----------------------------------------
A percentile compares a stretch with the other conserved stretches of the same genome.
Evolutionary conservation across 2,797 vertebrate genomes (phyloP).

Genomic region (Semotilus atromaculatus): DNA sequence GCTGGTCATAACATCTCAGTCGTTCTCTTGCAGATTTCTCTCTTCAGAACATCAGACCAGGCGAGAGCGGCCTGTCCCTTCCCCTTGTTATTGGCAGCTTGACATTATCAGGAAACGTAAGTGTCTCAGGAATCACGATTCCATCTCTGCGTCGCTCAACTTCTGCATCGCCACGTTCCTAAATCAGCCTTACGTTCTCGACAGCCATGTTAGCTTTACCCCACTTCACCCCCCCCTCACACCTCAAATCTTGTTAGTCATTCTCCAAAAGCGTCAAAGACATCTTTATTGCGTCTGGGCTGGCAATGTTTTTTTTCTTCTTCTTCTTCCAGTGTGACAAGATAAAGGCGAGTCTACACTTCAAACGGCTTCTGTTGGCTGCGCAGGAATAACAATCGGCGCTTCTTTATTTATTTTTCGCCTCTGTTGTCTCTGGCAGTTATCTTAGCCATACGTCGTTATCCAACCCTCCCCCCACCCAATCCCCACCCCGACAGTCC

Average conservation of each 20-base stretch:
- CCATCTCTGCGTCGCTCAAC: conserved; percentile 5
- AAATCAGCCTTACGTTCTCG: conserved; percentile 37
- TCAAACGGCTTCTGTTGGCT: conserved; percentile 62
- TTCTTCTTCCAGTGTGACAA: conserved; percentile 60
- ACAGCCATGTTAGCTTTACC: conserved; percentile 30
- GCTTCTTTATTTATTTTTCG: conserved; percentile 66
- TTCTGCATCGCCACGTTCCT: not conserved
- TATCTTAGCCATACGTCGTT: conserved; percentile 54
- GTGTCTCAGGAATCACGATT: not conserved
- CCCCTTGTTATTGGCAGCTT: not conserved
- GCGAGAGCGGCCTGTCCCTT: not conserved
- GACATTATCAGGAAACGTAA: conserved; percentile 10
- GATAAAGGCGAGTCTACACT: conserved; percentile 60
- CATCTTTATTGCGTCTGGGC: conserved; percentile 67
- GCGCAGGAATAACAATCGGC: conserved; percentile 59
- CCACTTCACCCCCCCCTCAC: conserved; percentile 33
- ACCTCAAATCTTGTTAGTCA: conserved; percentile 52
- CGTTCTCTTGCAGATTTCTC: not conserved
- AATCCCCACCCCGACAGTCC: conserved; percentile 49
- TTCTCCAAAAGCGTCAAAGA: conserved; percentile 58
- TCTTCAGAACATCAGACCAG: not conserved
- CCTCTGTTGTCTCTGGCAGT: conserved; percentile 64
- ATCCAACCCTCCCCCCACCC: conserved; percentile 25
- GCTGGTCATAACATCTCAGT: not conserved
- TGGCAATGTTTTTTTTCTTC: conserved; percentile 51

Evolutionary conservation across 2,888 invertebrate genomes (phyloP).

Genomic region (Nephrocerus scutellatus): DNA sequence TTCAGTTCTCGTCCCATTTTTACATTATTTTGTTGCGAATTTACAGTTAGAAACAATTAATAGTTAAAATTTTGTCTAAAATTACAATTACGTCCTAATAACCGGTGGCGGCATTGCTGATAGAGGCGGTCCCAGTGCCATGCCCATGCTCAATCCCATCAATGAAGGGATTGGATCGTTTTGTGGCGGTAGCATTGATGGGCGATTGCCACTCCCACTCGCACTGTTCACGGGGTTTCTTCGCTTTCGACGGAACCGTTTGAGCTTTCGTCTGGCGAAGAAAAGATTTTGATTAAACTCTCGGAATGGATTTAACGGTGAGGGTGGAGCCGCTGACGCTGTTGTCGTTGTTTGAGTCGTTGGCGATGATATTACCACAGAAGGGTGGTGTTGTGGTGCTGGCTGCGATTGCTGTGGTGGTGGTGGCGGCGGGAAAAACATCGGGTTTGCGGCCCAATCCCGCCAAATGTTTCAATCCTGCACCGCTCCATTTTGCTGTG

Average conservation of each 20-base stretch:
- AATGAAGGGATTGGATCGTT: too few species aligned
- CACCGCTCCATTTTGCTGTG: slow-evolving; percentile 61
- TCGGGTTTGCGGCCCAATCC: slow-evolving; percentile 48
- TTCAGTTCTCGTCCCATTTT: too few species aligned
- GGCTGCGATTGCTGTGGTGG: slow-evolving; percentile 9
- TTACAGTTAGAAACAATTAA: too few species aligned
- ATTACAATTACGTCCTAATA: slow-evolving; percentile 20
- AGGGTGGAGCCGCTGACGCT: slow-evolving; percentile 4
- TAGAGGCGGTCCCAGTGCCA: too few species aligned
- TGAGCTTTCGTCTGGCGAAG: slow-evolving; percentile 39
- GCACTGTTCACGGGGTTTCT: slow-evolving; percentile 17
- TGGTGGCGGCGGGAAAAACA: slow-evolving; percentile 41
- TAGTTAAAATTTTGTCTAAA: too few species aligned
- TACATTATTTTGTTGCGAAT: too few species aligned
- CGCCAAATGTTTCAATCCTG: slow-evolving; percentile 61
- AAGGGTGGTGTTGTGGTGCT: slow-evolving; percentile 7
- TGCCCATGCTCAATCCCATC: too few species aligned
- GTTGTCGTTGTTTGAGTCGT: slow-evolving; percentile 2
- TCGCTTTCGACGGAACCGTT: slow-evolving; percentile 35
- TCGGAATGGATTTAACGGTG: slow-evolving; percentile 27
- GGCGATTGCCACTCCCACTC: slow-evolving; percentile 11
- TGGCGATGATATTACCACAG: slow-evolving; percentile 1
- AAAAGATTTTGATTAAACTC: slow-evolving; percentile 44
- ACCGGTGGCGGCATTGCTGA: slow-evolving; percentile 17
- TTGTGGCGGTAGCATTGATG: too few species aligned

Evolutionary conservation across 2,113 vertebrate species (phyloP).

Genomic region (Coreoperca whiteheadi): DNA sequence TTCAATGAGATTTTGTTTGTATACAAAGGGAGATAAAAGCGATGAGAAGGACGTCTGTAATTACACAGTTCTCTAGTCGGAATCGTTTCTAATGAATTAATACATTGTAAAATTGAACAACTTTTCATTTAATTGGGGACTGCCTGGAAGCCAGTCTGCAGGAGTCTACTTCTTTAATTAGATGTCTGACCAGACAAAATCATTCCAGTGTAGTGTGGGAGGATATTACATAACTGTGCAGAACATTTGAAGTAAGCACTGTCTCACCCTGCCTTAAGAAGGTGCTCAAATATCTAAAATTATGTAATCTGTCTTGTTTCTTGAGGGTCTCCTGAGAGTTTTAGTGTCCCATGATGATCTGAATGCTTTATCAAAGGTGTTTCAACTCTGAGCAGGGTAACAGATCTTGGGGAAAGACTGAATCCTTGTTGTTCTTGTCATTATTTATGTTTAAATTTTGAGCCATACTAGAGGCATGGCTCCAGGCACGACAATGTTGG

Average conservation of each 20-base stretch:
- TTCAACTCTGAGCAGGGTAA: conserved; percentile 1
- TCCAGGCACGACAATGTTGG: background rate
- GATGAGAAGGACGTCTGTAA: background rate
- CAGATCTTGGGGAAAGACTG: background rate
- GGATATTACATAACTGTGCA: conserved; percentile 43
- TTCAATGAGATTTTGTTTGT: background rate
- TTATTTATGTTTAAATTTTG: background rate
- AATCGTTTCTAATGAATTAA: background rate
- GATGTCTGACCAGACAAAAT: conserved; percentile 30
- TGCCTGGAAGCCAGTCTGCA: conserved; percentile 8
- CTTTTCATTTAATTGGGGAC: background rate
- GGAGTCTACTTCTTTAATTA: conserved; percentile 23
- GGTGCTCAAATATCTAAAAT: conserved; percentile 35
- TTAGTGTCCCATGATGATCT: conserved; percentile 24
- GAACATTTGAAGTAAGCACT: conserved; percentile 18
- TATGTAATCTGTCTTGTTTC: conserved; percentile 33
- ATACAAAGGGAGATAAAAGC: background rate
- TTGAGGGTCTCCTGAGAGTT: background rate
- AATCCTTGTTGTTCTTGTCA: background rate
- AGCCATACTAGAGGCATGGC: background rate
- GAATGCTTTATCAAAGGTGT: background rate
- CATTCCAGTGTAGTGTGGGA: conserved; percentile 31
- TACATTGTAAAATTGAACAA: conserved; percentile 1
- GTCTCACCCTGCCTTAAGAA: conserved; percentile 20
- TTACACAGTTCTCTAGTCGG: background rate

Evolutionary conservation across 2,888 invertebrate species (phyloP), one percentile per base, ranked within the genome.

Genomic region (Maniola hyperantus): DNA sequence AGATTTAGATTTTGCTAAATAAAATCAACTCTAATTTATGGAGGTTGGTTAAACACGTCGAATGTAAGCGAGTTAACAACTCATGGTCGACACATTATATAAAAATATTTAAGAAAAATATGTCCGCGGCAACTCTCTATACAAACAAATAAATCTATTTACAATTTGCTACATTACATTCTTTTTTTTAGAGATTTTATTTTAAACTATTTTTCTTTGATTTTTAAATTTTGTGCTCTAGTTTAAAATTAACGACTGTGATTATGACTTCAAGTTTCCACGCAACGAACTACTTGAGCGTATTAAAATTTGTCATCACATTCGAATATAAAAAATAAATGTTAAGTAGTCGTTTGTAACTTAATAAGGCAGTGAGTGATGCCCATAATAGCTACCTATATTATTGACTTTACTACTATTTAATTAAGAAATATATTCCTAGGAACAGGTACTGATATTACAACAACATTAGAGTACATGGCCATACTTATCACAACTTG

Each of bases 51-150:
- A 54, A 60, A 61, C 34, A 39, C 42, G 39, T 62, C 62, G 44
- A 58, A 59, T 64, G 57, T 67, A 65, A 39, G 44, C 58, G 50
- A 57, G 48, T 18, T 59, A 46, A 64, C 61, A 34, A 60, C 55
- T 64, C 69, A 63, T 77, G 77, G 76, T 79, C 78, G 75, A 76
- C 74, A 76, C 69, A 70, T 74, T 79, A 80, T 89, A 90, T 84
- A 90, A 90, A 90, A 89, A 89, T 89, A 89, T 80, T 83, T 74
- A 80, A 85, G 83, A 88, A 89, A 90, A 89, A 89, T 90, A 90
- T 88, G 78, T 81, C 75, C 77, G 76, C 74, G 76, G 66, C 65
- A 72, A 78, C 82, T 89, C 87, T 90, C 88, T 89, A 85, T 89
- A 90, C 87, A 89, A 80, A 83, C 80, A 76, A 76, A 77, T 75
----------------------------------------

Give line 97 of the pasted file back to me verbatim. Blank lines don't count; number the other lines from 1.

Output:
- A 72, A 78, C 82, T 89, C 87, T 90, C 88, T 89, A 85, T 89